After some hours of thinking, Monocarp has no clue about what's inside the sensor-bounded space. But he does not want to give up, so he decided to ask for help. Can you write a program that will analyze the sensor data and construct any figure that is consistent with it?

Input

The first line contains three integers $n$, $m$ and $k$ ($1 \le n, m, k \le 2 \cdot 10^5$, $nmk \le 2 \cdot 10^5$) — the dimensions of the parallelepiped.

Then the sensor data follows. For each sensor, its data is either $0$, if the ray emitted from it reaches the opposite sensor (there are no blocks in between), or an integer from $1$ to $2 \cdot 10^5$ denoting the type of the first block hit by the ray. The data is divided into $6$ sections (one for each type of sensors), each consecutive pair of sections is separated by a blank line, and the first section is separated by a blank line from the first line of the input.

The first section consists of $m$ lines containing $k$ integers each. The $j$-th integer in the $i$-th line is the data from the sensor installed in $(0, i, j)$.

The second section consists of $m$ lines containing $k$ integers each. The $j$-th integer in the $i$-th line is the data from the sensor installed in $(n + 1, i, j)$.

The third section consists of $n$ lines containing $k$ integers each. The $j$-th integer in the $i$-th line is the data from the sensor installed in $(i, 0, j)$.

The fourth section consists of $n$ lines containing $k$ integers each. The $j$-th integer in the $i$-th line is the data from the sensor installed in $(i, m + 1, j)$.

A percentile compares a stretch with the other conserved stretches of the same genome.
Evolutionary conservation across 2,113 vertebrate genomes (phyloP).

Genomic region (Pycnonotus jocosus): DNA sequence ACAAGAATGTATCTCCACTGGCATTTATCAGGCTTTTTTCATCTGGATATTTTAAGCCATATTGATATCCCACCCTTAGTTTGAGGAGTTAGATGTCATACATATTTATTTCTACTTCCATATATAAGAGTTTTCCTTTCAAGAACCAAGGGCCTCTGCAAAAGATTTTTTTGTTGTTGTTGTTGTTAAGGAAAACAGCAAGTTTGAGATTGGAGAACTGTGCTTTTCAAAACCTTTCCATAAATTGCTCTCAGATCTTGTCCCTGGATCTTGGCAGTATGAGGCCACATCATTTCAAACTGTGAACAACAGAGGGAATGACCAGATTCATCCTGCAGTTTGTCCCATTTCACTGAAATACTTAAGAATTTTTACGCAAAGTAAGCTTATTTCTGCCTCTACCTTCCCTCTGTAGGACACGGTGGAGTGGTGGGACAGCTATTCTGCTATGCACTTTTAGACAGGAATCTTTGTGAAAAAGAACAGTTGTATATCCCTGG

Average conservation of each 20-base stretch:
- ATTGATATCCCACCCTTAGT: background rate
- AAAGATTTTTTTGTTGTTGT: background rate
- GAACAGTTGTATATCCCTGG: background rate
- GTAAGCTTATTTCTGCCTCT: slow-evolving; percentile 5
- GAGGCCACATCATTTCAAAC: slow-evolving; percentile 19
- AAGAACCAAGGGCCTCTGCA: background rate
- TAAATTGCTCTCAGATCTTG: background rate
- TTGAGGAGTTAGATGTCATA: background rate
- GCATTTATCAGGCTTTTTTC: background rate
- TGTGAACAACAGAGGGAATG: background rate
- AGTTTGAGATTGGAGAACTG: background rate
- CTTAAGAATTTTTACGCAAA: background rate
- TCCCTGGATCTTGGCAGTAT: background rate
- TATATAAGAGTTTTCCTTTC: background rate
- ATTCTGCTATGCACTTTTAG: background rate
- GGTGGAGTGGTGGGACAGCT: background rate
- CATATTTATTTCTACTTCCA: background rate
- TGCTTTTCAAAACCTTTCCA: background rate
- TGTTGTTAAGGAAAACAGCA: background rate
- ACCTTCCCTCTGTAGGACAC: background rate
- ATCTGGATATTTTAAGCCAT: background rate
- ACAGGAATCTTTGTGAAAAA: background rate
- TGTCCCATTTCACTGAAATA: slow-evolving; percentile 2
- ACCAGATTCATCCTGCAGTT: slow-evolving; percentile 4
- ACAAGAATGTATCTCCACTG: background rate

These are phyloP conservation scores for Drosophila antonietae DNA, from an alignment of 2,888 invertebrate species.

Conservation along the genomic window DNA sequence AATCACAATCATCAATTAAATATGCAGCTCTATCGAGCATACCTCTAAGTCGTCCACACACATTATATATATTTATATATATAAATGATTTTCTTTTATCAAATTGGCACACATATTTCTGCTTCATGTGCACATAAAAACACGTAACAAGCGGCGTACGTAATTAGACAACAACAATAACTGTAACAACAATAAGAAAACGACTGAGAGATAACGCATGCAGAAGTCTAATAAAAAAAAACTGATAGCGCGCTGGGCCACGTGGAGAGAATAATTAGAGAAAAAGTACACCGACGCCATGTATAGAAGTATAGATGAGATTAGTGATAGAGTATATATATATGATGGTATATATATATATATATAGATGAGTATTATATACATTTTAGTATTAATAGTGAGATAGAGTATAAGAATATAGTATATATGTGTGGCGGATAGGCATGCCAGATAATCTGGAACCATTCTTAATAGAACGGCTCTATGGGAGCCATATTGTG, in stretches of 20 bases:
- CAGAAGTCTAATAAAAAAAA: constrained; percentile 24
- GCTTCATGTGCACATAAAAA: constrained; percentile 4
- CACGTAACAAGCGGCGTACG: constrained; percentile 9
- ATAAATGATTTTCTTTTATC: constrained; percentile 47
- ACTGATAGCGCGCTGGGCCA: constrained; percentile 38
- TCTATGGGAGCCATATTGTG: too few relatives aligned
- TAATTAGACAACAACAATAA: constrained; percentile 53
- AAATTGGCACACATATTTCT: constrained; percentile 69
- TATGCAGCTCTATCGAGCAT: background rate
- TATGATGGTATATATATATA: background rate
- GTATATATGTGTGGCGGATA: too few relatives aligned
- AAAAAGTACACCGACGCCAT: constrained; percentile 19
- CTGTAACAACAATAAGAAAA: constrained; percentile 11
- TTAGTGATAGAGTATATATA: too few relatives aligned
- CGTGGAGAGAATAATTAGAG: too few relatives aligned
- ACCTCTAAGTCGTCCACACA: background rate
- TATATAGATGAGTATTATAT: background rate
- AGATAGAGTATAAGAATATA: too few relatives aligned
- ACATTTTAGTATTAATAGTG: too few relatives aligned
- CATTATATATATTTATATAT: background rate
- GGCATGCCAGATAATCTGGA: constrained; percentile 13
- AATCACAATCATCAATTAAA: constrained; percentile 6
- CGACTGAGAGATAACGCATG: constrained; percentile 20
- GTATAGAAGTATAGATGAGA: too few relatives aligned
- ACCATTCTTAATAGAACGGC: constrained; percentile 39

The fifth section consists of $n$ lines containing $m$ integers each. The $j$-th integer in the $i$-th line is the data from the sensor installed in $(i, j, 0)$.

Finally, the sixth section consists of $n$ lines containing $m$ integers each. The $j$-th integer in the $i$-th line is the data from the sensor installed in $(i, j, k + 1)$.

Output

If the information from the input is inconsistent, print one integer $-1$.

Otherwise, print the figure inside the parallelepiped as follows. The output should consist of $nmk$ integers: $a_{1, 1, 1}$, $a_{1, 1, 2}$, ..., $a_{1, 1, k}$, $a_{1, 2, 1}$, ..., $a_{1, 2, k}$, ..., $a_{1, m, k}$, $a_{2, 1, 1}$, ..., $a_{n, m, k}$, where $a_{i, j, k}$ is the type of the block in $(i, j, k)$, or $0$ if there is no block there. If there are multiple figures consistent with sensor data, describe any of them.

For your convenience, the sample output is formatted as follows: there are $n$ separate sections for blocks having $x = 1$, $x = 2$, ..., $x = n$; each section consists of $m$ lines containing $k$ integers each. Note that this type of output is acceptable, but you may print the integers with any other formatting instead (even all integers on the same line), only their order matters.

Examples
Input
4 3 2

1 4
3 2
6 5

1 4
3 2
6 7

1 4
1 4
0 0
0 7

6 5
6 5
0 0
0 7

1 3 6
1 3 6
0 0 0
0 0 7

4 3 5
4 2 5
0 0 0
0 0 7

Output
1 4
3 0
6 5

1 4
3 2
6 5

0 0
0 0
0 0

0 0
0 0
0 7

Input
1 1 1

0

0

0

0

0

0

Output
0

Input
1 1 1

0

0

1337

0

0

0

Output
-1

Input
1 1 1

1337

1337

1337

1337

1337

1337

Output
1337